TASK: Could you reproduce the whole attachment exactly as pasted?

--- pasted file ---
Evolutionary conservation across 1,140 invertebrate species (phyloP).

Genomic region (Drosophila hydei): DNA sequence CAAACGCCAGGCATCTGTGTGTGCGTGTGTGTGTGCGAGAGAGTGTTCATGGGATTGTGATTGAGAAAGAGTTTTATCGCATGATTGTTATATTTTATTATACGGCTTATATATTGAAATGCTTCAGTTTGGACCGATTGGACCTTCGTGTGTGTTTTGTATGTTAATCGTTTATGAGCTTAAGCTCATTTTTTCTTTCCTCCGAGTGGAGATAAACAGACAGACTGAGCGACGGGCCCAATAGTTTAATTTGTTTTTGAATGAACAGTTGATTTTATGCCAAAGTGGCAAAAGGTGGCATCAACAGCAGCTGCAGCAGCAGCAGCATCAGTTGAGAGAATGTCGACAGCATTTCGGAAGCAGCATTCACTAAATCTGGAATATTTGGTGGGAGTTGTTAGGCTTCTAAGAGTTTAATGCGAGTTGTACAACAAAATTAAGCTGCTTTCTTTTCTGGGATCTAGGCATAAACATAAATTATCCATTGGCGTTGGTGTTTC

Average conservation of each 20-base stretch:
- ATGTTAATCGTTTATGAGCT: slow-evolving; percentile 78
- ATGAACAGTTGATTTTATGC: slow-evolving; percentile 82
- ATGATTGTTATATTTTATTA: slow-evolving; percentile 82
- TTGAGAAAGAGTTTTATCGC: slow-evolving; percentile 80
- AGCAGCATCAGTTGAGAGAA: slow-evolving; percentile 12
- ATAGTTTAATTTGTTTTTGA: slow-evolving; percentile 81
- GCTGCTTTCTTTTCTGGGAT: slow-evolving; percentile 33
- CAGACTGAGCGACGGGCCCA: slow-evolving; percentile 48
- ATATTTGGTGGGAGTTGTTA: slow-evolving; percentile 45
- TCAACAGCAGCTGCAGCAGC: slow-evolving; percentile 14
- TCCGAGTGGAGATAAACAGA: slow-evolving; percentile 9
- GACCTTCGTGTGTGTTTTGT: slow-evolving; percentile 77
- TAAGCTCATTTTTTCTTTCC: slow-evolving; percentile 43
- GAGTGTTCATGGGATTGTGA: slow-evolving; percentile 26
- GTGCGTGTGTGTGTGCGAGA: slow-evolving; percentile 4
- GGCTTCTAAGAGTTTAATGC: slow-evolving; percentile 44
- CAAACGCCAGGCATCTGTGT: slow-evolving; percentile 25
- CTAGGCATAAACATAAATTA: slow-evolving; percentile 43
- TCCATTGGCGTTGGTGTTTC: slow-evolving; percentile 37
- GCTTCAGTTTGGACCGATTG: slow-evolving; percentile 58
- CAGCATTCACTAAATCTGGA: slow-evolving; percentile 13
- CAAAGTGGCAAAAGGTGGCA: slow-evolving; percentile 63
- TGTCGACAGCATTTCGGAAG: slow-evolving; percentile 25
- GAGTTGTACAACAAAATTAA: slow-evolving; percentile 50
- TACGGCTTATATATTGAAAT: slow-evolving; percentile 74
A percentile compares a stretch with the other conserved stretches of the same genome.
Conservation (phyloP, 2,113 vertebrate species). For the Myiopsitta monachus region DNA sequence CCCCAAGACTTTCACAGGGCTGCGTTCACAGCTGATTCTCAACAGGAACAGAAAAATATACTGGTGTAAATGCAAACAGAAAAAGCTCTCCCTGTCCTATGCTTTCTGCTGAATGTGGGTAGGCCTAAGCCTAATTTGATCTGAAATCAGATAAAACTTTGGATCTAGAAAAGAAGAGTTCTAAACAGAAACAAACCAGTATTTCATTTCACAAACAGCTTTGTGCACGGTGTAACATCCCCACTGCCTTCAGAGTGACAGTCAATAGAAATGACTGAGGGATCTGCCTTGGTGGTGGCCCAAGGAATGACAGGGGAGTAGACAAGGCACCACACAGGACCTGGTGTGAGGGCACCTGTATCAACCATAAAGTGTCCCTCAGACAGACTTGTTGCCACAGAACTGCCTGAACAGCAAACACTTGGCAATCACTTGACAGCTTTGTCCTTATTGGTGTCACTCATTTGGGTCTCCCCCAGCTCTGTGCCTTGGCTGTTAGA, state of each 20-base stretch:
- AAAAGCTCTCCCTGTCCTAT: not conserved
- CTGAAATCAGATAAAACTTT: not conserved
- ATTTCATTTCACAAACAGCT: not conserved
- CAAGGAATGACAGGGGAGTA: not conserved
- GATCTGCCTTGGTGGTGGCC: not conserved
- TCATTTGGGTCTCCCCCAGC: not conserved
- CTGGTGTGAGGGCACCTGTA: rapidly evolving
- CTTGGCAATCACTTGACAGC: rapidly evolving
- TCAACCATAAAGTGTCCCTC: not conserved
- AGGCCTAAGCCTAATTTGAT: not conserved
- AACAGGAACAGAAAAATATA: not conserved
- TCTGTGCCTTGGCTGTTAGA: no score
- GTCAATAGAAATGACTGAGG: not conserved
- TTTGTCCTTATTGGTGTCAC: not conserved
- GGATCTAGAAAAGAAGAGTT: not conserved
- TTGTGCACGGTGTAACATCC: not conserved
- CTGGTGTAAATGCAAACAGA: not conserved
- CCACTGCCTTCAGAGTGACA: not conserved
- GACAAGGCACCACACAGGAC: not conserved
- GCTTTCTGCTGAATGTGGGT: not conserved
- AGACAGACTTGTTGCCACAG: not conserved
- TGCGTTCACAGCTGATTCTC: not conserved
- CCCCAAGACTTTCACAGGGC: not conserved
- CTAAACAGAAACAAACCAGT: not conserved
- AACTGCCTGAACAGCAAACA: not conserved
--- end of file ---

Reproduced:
Evolutionary conservation across 1,140 invertebrate species (phyloP).

Genomic region (Drosophila hydei): DNA sequence CAAACGCCAGGCATCTGTGTGTGCGTGTGTGTGTGCGAGAGAGTGTTCATGGGATTGTGATTGAGAAAGAGTTTTATCGCATGATTGTTATATTTTATTATACGGCTTATATATTGAAATGCTTCAGTTTGGACCGATTGGACCTTCGTGTGTGTTTTGTATGTTAATCGTTTATGAGCTTAAGCTCATTTTTTCTTTCCTCCGAGTGGAGATAAACAGACAGACTGAGCGACGGGCCCAATAGTTTAATTTGTTTTTGAATGAACAGTTGATTTTATGCCAAAGTGGCAAAAGGTGGCATCAACAGCAGCTGCAGCAGCAGCAGCATCAGTTGAGAGAATGTCGACAGCATTTCGGAAGCAGCATTCACTAAATCTGGAATATTTGGTGGGAGTTGTTAGGCTTCTAAGAGTTTAATGCGAGTTGTACAACAAAATTAAGCTGCTTTCTTTTCTGGGATCTAGGCATAAACATAAATTATCCATTGGCGTTGGTGTTTC

Average conservation of each 20-base stretch:
- ATGTTAATCGTTTATGAGCT: slow-evolving; percentile 78
- ATGAACAGTTGATTTTATGC: slow-evolving; percentile 82
- ATGATTGTTATATTTTATTA: slow-evolving; percentile 82
- TTGAGAAAGAGTTTTATCGC: slow-evolving; percentile 80
- AGCAGCATCAGTTGAGAGAA: slow-evolving; percentile 12
- ATAGTTTAATTTGTTTTTGA: slow-evolving; percentile 81
- GCTGCTTTCTTTTCTGGGAT: slow-evolving; percentile 33
- CAGACTGAGCGACGGGCCCA: slow-evolving; percentile 48
- ATATTTGGTGGGAGTTGTTA: slow-evolving; percentile 45
- TCAACAGCAGCTGCAGCAGC: slow-evolving; percentile 14
- TCCGAGTGGAGATAAACAGA: slow-evolving; percentile 9
- GACCTTCGTGTGTGTTTTGT: slow-evolving; percentile 77
- TAAGCTCATTTTTTCTTTCC: slow-evolving; percentile 43
- GAGTGTTCATGGGATTGTGA: slow-evolving; percentile 26
- GTGCGTGTGTGTGTGCGAGA: slow-evolving; percentile 4
- GGCTTCTAAGAGTTTAATGC: slow-evolving; percentile 44
- CAAACGCCAGGCATCTGTGT: slow-evolving; percentile 25
- CTAGGCATAAACATAAATTA: slow-evolving; percentile 43
- TCCATTGGCGTTGGTGTTTC: slow-evolving; percentile 37
- GCTTCAGTTTGGACCGATTG: slow-evolving; percentile 58
- CAGCATTCACTAAATCTGGA: slow-evolving; percentile 13
- CAAAGTGGCAAAAGGTGGCA: slow-evolving; percentile 63
- TGTCGACAGCATTTCGGAAG: slow-evolving; percentile 25
- GAGTTGTACAACAAAATTAA: slow-evolving; percentile 50
- TACGGCTTATATATTGAAAT: slow-evolving; percentile 74
A percentile compares a stretch with the other conserved stretches of the same genome.
Conservation (phyloP, 2,113 vertebrate species). For the Myiopsitta monachus region DNA sequence CCCCAAGACTTTCACAGGGCTGCGTTCACAGCTGATTCTCAACAGGAACAGAAAAATATACTGGTGTAAATGCAAACAGAAAAAGCTCTCCCTGTCCTATGCTTTCTGCTGAATGTGGGTAGGCCTAAGCCTAATTTGATCTGAAATCAGATAAAACTTTGGATCTAGAAAAGAAGAGTTCTAAACAGAAACAAACCAGTATTTCATTTCACAAACAGCTTTGTGCACGGTGTAACATCCCCACTGCCTTCAGAGTGACAGTCAATAGAAATGACTGAGGGATCTGCCTTGGTGGTGGCCCAAGGAATGACAGGGGAGTAGACAAGGCACCACACAGGACCTGGTGTGAGGGCACCTGTATCAACCATAAAGTGTCCCTCAGACAGACTTGTTGCCACAGAACTGCCTGAACAGCAAACACTTGGCAATCACTTGACAGCTTTGTCCTTATTGGTGTCACTCATTTGGGTCTCCCCCAGCTCTGTGCCTTGGCTGTTAGA, state of each 20-base stretch:
- AAAAGCTCTCCCTGTCCTAT: not conserved
- CTGAAATCAGATAAAACTTT: not conserved
- ATTTCATTTCACAAACAGCT: not conserved
- CAAGGAATGACAGGGGAGTA: not conserved
- GATCTGCCTTGGTGGTGGCC: not conserved
- TCATTTGGGTCTCCCCCAGC: not conserved
- CTGGTGTGAGGGCACCTGTA: rapidly evolving
- CTTGGCAATCACTTGACAGC: rapidly evolving
- TCAACCATAAAGTGTCCCTC: not conserved
- AGGCCTAAGCCTAATTTGAT: not conserved
- AACAGGAACAGAAAAATATA: not conserved
- TCTGTGCCTTGGCTGTTAGA: no score
- GTCAATAGAAATGACTGAGG: not conserved
- TTTGTCCTTATTGGTGTCAC: not conserved
- GGATCTAGAAAAGAAGAGTT: not conserved
- TTGTGCACGGTGTAACATCC: not conserved
- CTGGTGTAAATGCAAACAGA: not conserved
- CCACTGCCTTCAGAGTGACA: not conserved
- GACAAGGCACCACACAGGAC: not conserved
- GCTTTCTGCTGAATGTGGGT: not conserved
- AGACAGACTTGTTGCCACAG: not conserved
- TGCGTTCACAGCTGATTCTC: not conserved
- CCCCAAGACTTTCACAGGGC: not conserved
- CTAAACAGAAACAAACCAGT: not conserved
- AACTGCCTGAACAGCAAACA: not conserved